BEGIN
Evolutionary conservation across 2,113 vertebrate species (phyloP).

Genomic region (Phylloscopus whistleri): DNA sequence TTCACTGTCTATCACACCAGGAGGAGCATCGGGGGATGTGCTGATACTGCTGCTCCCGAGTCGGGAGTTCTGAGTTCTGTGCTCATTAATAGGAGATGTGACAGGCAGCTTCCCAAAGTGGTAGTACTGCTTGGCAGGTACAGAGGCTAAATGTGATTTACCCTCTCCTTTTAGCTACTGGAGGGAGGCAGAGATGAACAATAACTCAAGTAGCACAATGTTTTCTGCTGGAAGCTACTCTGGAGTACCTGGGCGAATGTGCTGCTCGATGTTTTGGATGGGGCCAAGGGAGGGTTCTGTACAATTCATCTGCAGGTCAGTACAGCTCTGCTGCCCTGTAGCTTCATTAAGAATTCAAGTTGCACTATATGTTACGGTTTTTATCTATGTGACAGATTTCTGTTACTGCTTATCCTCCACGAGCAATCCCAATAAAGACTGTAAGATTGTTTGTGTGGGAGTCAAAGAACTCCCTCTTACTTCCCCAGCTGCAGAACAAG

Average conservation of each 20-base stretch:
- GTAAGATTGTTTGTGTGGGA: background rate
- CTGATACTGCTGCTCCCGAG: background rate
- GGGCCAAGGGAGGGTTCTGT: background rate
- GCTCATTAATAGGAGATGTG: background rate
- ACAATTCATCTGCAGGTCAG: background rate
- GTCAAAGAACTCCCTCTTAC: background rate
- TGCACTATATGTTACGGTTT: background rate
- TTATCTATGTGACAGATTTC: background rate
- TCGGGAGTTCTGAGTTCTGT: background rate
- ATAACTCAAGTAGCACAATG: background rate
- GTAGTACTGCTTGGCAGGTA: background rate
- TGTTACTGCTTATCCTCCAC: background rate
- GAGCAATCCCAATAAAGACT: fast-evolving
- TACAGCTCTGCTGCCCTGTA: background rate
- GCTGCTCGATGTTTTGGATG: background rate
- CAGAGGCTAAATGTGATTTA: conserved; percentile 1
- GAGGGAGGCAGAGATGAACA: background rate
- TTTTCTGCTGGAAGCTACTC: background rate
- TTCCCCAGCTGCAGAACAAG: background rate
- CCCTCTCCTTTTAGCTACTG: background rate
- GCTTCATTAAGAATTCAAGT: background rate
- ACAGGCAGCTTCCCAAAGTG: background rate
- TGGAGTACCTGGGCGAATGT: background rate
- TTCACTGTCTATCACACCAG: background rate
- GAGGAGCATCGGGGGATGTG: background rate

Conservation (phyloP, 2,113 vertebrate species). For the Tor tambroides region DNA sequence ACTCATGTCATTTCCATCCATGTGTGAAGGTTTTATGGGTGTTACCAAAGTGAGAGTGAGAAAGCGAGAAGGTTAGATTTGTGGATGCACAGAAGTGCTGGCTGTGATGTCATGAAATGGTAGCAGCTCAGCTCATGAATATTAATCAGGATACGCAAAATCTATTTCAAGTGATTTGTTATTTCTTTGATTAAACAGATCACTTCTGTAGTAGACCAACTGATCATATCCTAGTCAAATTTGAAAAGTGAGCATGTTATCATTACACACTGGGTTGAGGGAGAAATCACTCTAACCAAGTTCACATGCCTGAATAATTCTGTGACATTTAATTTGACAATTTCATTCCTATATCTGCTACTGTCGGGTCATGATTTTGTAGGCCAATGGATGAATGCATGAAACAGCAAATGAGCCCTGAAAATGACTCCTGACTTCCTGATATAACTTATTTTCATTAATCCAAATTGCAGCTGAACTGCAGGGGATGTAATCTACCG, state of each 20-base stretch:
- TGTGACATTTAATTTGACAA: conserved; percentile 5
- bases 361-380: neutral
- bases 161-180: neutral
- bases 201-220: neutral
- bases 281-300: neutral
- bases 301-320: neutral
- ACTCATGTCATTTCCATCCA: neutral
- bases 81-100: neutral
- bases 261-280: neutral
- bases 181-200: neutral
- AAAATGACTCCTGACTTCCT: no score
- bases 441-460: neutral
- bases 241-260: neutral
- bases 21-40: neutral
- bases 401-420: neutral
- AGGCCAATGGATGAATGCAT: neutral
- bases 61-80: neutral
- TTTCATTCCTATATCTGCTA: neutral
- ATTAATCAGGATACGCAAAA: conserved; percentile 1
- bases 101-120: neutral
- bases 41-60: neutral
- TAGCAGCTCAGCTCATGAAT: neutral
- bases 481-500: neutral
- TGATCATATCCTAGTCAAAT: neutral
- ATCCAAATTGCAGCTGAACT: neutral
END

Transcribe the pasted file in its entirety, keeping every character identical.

Evolutionary conservation across 2,113 vertebrate species (phyloP).

Genomic region (Phylloscopus whistleri): DNA sequence TTCACTGTCTATCACACCAGGAGGAGCATCGGGGGATGTGCTGATACTGCTGCTCCCGAGTCGGGAGTTCTGAGTTCTGTGCTCATTAATAGGAGATGTGACAGGCAGCTTCCCAAAGTGGTAGTACTGCTTGGCAGGTACAGAGGCTAAATGTGATTTACCCTCTCCTTTTAGCTACTGGAGGGAGGCAGAGATGAACAATAACTCAAGTAGCACAATGTTTTCTGCTGGAAGCTACTCTGGAGTACCTGGGCGAATGTGCTGCTCGATGTTTTGGATGGGGCCAAGGGAGGGTTCTGTACAATTCATCTGCAGGTCAGTACAGCTCTGCTGCCCTGTAGCTTCATTAAGAATTCAAGTTGCACTATATGTTACGGTTTTTATCTATGTGACAGATTTCTGTTACTGCTTATCCTCCACGAGCAATCCCAATAAAGACTGTAAGATTGTTTGTGTGGGAGTCAAAGAACTCCCTCTTACTTCCCCAGCTGCAGAACAAG

Average conservation of each 20-base stretch:
- GTAAGATTGTTTGTGTGGGA: background rate
- CTGATACTGCTGCTCCCGAG: background rate
- GGGCCAAGGGAGGGTTCTGT: background rate
- GCTCATTAATAGGAGATGTG: background rate
- ACAATTCATCTGCAGGTCAG: background rate
- GTCAAAGAACTCCCTCTTAC: background rate
- TGCACTATATGTTACGGTTT: background rate
- TTATCTATGTGACAGATTTC: background rate
- TCGGGAGTTCTGAGTTCTGT: background rate
- ATAACTCAAGTAGCACAATG: background rate
- GTAGTACTGCTTGGCAGGTA: background rate
- TGTTACTGCTTATCCTCCAC: background rate
- GAGCAATCCCAATAAAGACT: fast-evolving
- TACAGCTCTGCTGCCCTGTA: background rate
- GCTGCTCGATGTTTTGGATG: background rate
- CAGAGGCTAAATGTGATTTA: conserved; percentile 1
- GAGGGAGGCAGAGATGAACA: background rate
- TTTTCTGCTGGAAGCTACTC: background rate
- TTCCCCAGCTGCAGAACAAG: background rate
- CCCTCTCCTTTTAGCTACTG: background rate
- GCTTCATTAAGAATTCAAGT: background rate
- ACAGGCAGCTTCCCAAAGTG: background rate
- TGGAGTACCTGGGCGAATGT: background rate
- TTCACTGTCTATCACACCAG: background rate
- GAGGAGCATCGGGGGATGTG: background rate

Conservation (phyloP, 2,113 vertebrate species). For the Tor tambroides region DNA sequence ACTCATGTCATTTCCATCCATGTGTGAAGGTTTTATGGGTGTTACCAAAGTGAGAGTGAGAAAGCGAGAAGGTTAGATTTGTGGATGCACAGAAGTGCTGGCTGTGATGTCATGAAATGGTAGCAGCTCAGCTCATGAATATTAATCAGGATACGCAAAATCTATTTCAAGTGATTTGTTATTTCTTTGATTAAACAGATCACTTCTGTAGTAGACCAACTGATCATATCCTAGTCAAATTTGAAAAGTGAGCATGTTATCATTACACACTGGGTTGAGGGAGAAATCACTCTAACCAAGTTCACATGCCTGAATAATTCTGTGACATTTAATTTGACAATTTCATTCCTATATCTGCTACTGTCGGGTCATGATTTTGTAGGCCAATGGATGAATGCATGAAACAGCAAATGAGCCCTGAAAATGACTCCTGACTTCCTGATATAACTTATTTTCATTAATCCAAATTGCAGCTGAACTGCAGGGGATGTAATCTACCG, state of each 20-base stretch:
- TGTGACATTTAATTTGACAA: conserved; percentile 5
- bases 361-380: neutral
- bases 161-180: neutral
- bases 201-220: neutral
- bases 281-300: neutral
- bases 301-320: neutral
- ACTCATGTCATTTCCATCCA: neutral
- bases 81-100: neutral
- bases 261-280: neutral
- bases 181-200: neutral
- AAAATGACTCCTGACTTCCT: no score
- bases 441-460: neutral
- bases 241-260: neutral
- bases 21-40: neutral
- bases 401-420: neutral
- AGGCCAATGGATGAATGCAT: neutral
- bases 61-80: neutral
- TTTCATTCCTATATCTGCTA: neutral
- ATTAATCAGGATACGCAAAA: conserved; percentile 1
- bases 101-120: neutral
- bases 41-60: neutral
- TAGCAGCTCAGCTCATGAAT: neutral
- bases 481-500: neutral
- TGATCATATCCTAGTCAAAT: neutral
- ATCCAAATTGCAGCTGAACT: neutral